This book explores the devastating consequences and psychological ruptures of refugeehood as it evocatively recounts the life histories of dislocated Tibetans expelled from their homes since 1959. Following the genre of a story, the book offers dynamic understandings of unconscious processes and the intergenerational transmission of trauma across generations of an exiled and internally displaced people.
The book analyses the paradoxical spaces which Tibetans in exile occupy as they strive to preserve their cultural and spiritual heritage, rituals, religion, and language while also dynamically remoulding themselves to adapt to their living realities. Presenting a nuanced picture, it narrates stories of refugees, political prisoners and survivors of torture along with stories of loss and angst, cultural celebrations and political demonstrations. The author in this new edition highlights and explores the art, artists, and poetry in the exiled community. The volume also looks at the significance of Buddhism and the philosophy of the Dalai Lama for the people in exile and the personal and collective will of the community to connect their lost past to a living present and an imagined future.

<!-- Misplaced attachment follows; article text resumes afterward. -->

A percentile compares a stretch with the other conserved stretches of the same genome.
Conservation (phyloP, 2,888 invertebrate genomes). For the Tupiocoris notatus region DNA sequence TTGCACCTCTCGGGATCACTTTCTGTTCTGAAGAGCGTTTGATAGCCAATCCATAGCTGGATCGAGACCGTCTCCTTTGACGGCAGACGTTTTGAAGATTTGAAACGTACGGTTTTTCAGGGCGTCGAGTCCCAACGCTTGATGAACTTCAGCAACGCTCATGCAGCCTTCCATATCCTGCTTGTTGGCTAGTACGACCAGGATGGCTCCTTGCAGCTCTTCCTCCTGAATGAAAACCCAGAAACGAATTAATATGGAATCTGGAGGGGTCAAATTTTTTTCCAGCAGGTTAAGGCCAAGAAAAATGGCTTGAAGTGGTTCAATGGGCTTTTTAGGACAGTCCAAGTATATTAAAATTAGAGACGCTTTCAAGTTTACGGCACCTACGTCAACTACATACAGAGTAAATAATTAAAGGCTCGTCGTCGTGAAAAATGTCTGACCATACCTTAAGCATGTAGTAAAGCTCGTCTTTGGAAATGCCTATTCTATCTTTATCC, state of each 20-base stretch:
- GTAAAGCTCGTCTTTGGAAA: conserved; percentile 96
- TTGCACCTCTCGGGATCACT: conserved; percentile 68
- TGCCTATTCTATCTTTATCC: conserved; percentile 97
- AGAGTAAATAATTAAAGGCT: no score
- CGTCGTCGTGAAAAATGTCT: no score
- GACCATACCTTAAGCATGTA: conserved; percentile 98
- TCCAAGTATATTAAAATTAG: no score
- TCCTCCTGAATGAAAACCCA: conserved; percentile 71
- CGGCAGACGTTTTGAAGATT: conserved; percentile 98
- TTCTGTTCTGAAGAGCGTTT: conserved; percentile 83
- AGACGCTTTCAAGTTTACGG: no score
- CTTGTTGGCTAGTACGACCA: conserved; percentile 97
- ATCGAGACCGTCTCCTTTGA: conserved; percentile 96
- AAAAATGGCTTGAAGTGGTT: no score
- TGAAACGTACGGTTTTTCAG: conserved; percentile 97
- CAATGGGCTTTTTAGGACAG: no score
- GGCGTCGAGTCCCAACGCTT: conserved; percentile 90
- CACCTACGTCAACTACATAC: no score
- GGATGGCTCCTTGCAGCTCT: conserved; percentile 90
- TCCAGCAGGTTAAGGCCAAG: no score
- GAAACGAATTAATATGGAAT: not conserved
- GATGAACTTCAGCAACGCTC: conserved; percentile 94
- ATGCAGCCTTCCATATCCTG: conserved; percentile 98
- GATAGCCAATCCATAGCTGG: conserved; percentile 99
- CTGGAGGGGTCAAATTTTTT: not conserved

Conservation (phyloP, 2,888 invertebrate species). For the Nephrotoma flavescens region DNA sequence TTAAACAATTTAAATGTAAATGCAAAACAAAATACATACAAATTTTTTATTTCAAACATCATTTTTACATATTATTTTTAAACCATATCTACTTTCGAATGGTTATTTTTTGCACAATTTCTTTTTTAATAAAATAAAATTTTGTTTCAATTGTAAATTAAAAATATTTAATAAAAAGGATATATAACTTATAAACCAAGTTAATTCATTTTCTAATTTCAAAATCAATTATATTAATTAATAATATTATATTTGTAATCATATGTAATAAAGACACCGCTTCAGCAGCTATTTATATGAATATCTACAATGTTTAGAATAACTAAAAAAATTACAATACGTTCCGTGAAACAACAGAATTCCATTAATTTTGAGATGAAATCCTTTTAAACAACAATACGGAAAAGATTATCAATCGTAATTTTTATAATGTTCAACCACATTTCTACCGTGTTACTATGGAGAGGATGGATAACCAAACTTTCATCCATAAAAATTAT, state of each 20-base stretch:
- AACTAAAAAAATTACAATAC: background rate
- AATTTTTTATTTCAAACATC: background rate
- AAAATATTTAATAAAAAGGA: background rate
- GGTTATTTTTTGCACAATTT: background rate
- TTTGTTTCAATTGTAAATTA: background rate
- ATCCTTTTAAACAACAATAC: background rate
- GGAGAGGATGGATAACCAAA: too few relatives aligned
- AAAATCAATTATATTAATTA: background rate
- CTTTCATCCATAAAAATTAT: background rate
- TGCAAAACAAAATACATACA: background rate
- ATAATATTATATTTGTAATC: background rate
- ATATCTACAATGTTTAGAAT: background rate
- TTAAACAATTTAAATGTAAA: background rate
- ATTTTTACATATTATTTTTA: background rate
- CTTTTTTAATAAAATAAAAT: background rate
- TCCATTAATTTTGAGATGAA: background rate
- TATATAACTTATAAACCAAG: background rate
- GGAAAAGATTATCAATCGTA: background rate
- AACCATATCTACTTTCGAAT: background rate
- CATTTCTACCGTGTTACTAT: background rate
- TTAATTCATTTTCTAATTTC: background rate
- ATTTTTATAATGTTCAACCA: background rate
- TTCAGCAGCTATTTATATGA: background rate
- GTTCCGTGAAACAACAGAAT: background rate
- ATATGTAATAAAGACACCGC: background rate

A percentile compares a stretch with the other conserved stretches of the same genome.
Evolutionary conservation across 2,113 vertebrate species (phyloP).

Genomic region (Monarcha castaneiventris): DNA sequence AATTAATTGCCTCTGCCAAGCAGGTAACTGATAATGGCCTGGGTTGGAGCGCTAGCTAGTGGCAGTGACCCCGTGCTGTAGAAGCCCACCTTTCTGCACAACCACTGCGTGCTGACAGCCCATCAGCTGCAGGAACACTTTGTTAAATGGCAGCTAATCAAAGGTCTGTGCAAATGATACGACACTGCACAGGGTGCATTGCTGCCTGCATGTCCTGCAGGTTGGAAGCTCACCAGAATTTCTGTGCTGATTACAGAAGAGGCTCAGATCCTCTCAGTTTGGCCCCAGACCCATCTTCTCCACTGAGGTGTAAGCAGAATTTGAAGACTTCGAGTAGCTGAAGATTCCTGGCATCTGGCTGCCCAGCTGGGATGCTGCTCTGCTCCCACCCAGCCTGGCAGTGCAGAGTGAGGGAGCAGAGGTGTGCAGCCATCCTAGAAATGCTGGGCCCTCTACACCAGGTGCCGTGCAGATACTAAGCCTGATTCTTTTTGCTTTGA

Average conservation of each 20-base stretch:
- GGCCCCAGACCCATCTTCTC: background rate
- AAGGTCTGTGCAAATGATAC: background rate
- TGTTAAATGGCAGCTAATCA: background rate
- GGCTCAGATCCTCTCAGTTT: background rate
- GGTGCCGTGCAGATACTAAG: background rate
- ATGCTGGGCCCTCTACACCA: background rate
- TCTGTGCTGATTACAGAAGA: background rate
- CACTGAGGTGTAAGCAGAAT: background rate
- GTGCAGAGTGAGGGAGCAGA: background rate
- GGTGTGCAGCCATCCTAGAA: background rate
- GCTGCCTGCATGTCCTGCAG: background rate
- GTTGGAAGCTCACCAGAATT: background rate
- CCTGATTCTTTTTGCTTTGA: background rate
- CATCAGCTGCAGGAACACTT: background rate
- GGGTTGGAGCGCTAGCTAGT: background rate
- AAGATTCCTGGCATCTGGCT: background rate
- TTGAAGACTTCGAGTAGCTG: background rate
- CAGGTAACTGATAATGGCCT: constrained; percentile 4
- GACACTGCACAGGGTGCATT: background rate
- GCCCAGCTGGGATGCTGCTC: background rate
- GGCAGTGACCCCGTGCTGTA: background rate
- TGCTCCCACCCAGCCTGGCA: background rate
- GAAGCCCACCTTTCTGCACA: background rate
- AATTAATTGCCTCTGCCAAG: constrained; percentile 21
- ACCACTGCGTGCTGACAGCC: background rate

Rooted in the psychoanalytical tradition, this book will be of interest to psychologists, sociologists, political scientists, scholars of literature, and arts and aesthetics. It will also appeal to those interested in Sino-Tibetan relations, Buddhist studies, South Asian Studies, cultural and peace studies, and those working with refugees, and displaced persons.
Table of Contents
Preface. Acknowledgements. Introduction to the Second Edition. Introduction to the First Edition. Part I: Story of Tibet I 1. No Time to Bid Adieu: Life-stories from the Generation that Fled 2. Children of Exile: The Second Generation 3. Divergent Paths: Predicaments of the Dalai Lama’s Youthful Children Part II: Story of Tibet II 4. The Life and Times of Young ‘Recent Arrivals’ 5. Prisoners of Conscience Part III: Self and Exile 6. Glimpses into the Inner World of the Tibetan Refugee Appendix I: A Chronology of Some Relevant Political Events in the Recent History of Tibet Appendix II: A Brief Statement on the Rise of Communism in China and its Advent in Tibet Appendix III: Towards a Common Ground: Communism, Buddhism and Psychoanalysis Bibliography. Index.
Honey Oberoi Vahali is Psychoanalyst, Clinical Psychologist and Professor of Psychology at the School of Human Studies, Ambedkar University Delhi, India. For over two decades, she has been closely involved with the political movement of the exiled people of Tibet living in India. As a researcher and psychotherapist, the author has been exploring bridges and inter-relational spaces between psychoanalysis, existentialism, radical spiritualties and engaged social activism.